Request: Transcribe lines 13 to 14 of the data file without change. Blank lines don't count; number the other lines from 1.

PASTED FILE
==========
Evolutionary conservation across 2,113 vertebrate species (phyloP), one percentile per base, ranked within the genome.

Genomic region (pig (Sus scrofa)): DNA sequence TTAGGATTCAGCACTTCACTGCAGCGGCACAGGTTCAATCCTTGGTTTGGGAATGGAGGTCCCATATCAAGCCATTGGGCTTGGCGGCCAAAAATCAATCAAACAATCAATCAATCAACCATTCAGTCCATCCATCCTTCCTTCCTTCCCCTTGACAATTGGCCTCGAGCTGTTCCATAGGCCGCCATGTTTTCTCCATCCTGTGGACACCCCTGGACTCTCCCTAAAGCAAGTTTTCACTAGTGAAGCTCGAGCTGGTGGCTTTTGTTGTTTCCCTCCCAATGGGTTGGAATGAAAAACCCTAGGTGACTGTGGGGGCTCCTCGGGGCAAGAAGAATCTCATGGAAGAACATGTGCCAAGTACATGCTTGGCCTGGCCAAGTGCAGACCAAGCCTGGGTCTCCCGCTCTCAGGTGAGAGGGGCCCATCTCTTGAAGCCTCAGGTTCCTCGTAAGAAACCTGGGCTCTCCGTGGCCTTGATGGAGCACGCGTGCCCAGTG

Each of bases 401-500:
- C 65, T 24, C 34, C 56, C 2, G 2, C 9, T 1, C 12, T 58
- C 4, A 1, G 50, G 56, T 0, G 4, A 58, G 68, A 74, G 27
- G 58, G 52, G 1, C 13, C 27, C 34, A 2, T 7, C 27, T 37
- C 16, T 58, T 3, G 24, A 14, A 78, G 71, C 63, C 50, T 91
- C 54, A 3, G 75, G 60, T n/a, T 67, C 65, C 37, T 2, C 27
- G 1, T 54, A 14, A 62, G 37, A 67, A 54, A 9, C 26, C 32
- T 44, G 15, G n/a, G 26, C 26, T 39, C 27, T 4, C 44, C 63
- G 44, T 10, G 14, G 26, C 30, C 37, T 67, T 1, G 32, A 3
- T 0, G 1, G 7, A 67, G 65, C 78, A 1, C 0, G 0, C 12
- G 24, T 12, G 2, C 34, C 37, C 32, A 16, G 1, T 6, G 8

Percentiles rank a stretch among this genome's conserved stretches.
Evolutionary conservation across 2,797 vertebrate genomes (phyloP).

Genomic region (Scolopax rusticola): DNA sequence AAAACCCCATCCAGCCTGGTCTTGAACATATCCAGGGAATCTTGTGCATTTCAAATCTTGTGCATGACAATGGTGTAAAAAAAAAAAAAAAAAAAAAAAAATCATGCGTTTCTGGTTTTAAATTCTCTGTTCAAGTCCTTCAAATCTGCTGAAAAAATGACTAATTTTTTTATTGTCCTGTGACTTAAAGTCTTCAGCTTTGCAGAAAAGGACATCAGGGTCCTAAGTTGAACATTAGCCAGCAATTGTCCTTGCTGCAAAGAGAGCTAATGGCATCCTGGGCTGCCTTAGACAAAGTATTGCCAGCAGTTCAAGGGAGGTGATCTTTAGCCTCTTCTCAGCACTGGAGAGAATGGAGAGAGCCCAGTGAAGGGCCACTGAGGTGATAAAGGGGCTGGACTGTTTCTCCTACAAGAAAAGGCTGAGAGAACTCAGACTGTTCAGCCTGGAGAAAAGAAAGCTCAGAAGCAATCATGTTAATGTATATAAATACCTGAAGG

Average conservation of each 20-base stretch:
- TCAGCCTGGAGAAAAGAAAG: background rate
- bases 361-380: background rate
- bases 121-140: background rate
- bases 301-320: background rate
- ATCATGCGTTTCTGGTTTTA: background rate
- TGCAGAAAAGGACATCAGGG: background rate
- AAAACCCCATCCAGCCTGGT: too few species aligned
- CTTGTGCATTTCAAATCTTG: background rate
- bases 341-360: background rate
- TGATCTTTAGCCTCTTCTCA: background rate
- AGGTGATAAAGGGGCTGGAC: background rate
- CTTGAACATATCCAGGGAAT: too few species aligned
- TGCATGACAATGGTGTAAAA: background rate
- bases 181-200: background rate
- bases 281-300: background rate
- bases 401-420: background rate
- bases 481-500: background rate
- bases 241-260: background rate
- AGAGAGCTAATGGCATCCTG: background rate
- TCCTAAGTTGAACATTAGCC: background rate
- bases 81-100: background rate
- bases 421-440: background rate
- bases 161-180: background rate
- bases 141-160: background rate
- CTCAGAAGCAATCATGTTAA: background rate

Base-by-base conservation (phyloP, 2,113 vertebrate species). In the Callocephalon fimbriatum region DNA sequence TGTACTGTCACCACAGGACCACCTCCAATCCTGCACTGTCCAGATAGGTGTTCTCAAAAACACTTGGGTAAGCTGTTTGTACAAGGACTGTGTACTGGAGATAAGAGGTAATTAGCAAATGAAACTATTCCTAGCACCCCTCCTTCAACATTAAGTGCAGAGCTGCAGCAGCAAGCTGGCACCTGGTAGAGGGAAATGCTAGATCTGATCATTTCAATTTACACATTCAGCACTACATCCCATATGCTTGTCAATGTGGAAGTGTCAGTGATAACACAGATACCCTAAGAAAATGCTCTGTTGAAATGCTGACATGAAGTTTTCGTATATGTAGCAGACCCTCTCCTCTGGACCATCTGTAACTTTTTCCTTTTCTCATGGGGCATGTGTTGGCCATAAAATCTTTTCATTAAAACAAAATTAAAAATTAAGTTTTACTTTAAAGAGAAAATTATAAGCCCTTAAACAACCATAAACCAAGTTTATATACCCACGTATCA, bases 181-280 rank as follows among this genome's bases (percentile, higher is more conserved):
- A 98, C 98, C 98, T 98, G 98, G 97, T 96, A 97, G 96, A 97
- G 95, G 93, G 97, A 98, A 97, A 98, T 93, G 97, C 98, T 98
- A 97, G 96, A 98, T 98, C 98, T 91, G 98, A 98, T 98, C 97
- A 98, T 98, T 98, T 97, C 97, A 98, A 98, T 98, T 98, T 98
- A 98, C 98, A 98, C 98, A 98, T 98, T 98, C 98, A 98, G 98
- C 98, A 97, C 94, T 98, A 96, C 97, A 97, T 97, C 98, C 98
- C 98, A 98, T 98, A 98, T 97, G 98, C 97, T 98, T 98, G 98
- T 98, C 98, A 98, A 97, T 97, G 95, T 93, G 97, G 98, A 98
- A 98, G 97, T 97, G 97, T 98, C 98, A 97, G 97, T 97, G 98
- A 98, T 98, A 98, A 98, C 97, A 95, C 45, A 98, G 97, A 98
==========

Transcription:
- G 24, T 12, G 2, C 34, C 37, C 32, A 16, G 1, T 6, G 8

Percentiles rank a stretch among this genome's conserved stretches.